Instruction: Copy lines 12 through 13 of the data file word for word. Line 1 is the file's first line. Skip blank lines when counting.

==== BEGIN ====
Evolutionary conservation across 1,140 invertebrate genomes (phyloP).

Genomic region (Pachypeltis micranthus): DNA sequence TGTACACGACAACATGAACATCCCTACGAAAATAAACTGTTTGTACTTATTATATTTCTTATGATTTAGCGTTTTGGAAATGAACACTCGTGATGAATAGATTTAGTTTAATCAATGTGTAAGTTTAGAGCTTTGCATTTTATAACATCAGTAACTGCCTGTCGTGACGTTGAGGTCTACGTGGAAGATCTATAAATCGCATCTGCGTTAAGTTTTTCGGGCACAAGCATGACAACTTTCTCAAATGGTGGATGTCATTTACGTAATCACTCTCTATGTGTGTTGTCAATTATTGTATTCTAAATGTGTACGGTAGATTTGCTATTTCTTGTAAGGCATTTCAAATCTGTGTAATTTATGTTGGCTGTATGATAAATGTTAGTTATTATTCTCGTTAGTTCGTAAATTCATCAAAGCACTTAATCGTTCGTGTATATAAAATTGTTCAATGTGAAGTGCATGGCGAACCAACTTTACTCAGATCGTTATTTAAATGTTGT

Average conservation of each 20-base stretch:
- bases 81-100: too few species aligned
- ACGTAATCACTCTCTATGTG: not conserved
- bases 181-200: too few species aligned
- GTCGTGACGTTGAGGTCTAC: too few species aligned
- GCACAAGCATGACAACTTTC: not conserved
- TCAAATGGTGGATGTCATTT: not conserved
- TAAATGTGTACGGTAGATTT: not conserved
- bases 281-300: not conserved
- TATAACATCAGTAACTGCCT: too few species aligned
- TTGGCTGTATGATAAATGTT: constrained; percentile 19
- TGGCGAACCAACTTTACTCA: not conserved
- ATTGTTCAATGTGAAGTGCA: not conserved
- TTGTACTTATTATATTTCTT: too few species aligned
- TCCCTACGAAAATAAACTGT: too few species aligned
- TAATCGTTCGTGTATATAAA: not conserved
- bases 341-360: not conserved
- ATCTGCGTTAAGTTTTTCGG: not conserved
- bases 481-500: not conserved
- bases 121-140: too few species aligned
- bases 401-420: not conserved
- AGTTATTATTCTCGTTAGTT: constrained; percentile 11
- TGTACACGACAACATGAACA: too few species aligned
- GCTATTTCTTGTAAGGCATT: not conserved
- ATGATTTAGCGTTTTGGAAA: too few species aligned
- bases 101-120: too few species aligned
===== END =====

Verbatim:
- TATAACATCAGTAACTGCCT: too few species aligned
- TTGGCTGTATGATAAATGTT: constrained; percentile 19